I had postpartum anxiety after I had my daughter and I felt very alone and lost. I had a huge loss of identity and I had no one to talk to about it so I thought “how can I bring women together to talk about things that they’re not talking about?” You see these highlights on people’s Instagram of new mums looking amazing and talking about how their birth didn’t hurt and I swear none of it is true. I wanted to unveil the truth of what motherhood looks like. Motherhood is extraordinary, exciting, debilitating, horrible and also the best thing that’s ever happened. It’s not all great, and it’s not all terrible, it’s everything. It can be very confusing as well and no one talks about it so I think if I can help one person then I feel like I’ve achieved something.
What have you learnt about yourself since becoming a mum?
I lost myself so much in the beginning. I felt so guilty because I love my work and I get a lot of self-satisfaction from working and then I had my daughter and I just stopped working because I felt like that was the right thing to do. Now I’m trying to find a balance. She’s taught me so much. It’s the most heart-wrenching love that I’ve ever experienced and it hurts and it’s terrifying and it’s amazing!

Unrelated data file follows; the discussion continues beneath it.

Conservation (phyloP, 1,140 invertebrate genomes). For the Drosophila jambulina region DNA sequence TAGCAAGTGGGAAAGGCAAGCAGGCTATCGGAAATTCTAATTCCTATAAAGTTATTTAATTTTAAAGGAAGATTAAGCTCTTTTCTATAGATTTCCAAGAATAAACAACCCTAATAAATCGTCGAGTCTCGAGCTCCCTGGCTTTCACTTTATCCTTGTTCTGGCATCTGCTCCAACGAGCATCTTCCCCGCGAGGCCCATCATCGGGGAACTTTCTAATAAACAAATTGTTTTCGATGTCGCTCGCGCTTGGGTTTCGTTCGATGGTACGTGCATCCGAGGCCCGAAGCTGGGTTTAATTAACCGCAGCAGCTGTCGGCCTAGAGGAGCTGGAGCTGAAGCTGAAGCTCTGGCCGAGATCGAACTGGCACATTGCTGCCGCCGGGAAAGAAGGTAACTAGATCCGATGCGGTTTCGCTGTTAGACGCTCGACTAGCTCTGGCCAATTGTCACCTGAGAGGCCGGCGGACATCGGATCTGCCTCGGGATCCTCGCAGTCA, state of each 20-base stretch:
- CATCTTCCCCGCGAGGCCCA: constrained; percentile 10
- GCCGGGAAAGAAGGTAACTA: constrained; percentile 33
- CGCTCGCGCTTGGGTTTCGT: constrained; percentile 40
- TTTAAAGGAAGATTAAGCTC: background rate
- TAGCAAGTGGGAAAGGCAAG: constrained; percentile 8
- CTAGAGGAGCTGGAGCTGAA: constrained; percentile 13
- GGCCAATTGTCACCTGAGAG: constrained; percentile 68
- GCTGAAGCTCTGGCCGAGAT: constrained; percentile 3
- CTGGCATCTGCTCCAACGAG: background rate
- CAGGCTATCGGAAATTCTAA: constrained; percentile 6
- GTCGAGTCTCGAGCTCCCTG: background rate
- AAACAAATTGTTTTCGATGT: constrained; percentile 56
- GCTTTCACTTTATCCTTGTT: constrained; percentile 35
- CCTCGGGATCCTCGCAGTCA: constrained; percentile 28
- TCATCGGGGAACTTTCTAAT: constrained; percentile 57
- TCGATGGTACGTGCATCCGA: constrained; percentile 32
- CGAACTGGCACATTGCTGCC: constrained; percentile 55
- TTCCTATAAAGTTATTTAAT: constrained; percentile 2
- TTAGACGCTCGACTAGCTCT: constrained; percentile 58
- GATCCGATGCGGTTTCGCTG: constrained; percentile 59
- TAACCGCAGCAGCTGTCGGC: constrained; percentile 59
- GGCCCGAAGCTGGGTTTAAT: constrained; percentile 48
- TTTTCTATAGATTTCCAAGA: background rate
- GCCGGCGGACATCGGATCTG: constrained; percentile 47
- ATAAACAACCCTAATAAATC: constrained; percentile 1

How do you make time to spend time with your daughter?
I have a great support network. I don’t have a full-time nanny. We have a nanny on Friday nights and Tuesday nights. My husband is very hands-on, probably to the detriment of sometimes his own career. It’s really just the two of us managing our time and who looks after her. In a way I feel guilty even right now because she has been with my husband for three days while I’m working here, but on the other hand they get to have such a great time together. I bring her where I can when I’m travelling and I just want to make sure that after work I’m present with her, which of course is tiring as well but something I have to do.
What’s been your favourite role to date?
My husband and I have a production company and we co-wrote a screenplay seven years ago. It’s just been made into a film and will be out at the end of this year. It’s called Whaling. He directed it and I’m the lead actress. It was a terrifying part to play because it feeds into all my insecurities. It’s a dark comedy about a dysfunctional brother and sister who come together at their mother’s death. It was a hard shoot for me because it was very personal – there was one scene I had been playing out in my head for seven years then after I did it, I got a migraine. But it all worked out so that was amazing for me to do.
What are you going to be focusing on in 2018?
Mine and my husband’s production company, and having baby number two! I’d love to be pregnant this year and direct a movie – if I manage to achieve that this year, I will be very happy.